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Introducing September: extensibility and pragmatism


Since this is going to be my first post on September, it seems like a good place for a one-sentence introduction of the project. Here it goes. September is an experimental, dynamically-typed, curly-brace programming language with two overarching ideas: extensibility and pragmatism.

The guiding principle: If I can do it, so can you

The idea behind September boils down to one sentence: there should be nothing special about core syntax. If the core language can have a statement like while, the programmer using the language should be able to create another one just like it, and this should be possible with a reasonably short piece of code in September.

until := ... some magic incantations ...;

The trick is to make those incantations more straightforward than magic, and to ensure that when they’re done, our extensions feel as natural as possible. Ideally, our brand new until shouldn’t differ from while at all!

# built into the language
    while(itsWeekend()) { party(); };    
# added by the user
    until(itsWeekend()) { workHard(); };

What’s more, this should not be limited to while only - if I, the language designer, can create a complex statement like try..catch..finally, then you as an user should be able to do that too.

The key to extensibility: simplicity

There are existing languages that are said to have achieved the holy grail of extensibility. Lisp is probably the one most frequently used as an example, but others like Forth, Smalltalk, Io or Rebol also have a claim in this space. These languages feel very different, but they have two things in common:

  • conceptual simplicity - all the elements making up the program belong to one of only a few types, and many things separated in other languages (e.g. operators and functions) are conflated
  • openness to manipulation - replacing or extending things built into the language is possible and straightforward

Having both of those things already gets you pretty close to the extensibility target, but there is a flip side t the simplicity coin: unorthodox syntax and logic. Having operators and functions be the same thing is cool. Having to write 2+(3*4) because of no operator precedence is a bummer.

All the languages mentioned above have a very unusual feel that is not familiar to the average programmer, and many caveats that you have to be familiar with before you can start being effective. Even the arguably most successful of the three, Lisp, has a lot of problems with readability and a high-learning curve required to leverage its power properly.

The second part of the equation: ease of use

With September, I intend to create an extensible language in disguise. Whenever a choice is to be made between simplicity and ease of use for the programmer, September chooses the latter. If you like, you can forget about the whole extensibility thing and treat as a pretty standard object-oriented dynamically-typed language, just a curly-braced Python if you will:

class Person {
  field first_name;
  field last_name;
  method greet |somebody_else| {
    print(format("Hello, {somebody_else}, I'm {first_name}."));
  method toString { 
    first_name + " " + last_name; 

But if you’re willing to dwell deeper and discover the inner heart of the language, you will find that class, field and method are plain old functions, not keywords, and that they are actually written in September. What’s more, introducing new “keywords” to your classes (say event for some UI stuff or table for persistence) is just a matter of putting a new method on the right object.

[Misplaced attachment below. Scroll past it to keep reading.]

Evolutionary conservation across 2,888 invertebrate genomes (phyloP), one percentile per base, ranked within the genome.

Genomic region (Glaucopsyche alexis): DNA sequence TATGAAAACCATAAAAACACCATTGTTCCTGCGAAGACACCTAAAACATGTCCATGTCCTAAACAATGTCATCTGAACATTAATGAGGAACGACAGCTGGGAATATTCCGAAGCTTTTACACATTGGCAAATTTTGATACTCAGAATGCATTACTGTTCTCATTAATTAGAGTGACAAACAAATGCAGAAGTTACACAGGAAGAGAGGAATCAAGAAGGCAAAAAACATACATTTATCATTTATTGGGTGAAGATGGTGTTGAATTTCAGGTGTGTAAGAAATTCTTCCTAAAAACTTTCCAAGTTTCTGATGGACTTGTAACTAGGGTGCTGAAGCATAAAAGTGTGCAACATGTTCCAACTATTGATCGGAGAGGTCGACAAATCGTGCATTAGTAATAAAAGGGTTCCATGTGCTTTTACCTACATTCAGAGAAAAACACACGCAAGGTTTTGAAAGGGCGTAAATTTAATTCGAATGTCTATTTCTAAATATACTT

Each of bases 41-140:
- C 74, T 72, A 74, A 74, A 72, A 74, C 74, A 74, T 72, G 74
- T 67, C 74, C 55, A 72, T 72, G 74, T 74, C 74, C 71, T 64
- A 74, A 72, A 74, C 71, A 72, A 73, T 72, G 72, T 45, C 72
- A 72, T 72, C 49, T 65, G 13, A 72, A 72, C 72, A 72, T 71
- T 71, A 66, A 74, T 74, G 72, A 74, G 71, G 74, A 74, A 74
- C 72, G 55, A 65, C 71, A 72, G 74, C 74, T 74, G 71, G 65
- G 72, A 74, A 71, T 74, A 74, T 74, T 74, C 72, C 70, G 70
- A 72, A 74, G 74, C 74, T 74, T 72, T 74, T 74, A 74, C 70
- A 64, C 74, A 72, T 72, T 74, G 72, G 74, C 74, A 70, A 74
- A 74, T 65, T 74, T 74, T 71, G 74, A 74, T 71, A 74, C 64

Methods, methods, methods everywhere

September learns from how other extensible languages work. Here, the single unifying concept of the language is the method. Everything from Person.greet to if is just a method on some object, and almost every single expression you see in a September program is a method call.

2+3 means just calling method + on 2, with the 3 as its argument. while(...){...}? The builtins object has a handy while method with some lazily evaluated parameters. Even a.property makes use of the . method in the Object class.

The method call syntax is so flexible that it can mimic constructs usual in curly-brace OO languages closely enough that you can code without ever finding anything too strange. But, if you want to get your hands dirty and tweak things to your liking, this is easy too.

Summing up

Just to be clear, September is not intended to be the messiah that saves the oh-so-dreary world of programming languages. On the contrary - there are many existing languages that are perfectly fine and already a joy to use, and for me, September is first and foremost an experiment and a hobby. Until now, this has been a very rewarding project, and if by some accident the language turns out to be useful to other people beside me? Bonus!

If you’re interested, the best thing would be to keep your eye on this blog. Once I’ve introduced the why of the language, I intend to post some interesting stuff about the how, starting with how exactly do you make the call syntax extensible enough. If you’d like to check it out yourself, here is the bitbucket repository, but things are still very, very, very raw and most of the examples you have in this article will not work yet.

What works already is the until example from the beginning of the post:

until := |?condition, body| {
  while(!condition.resolve()) {

In the end, no magic required - just a short, two-parameter function.

Edit: More comments/discussion on Reddit.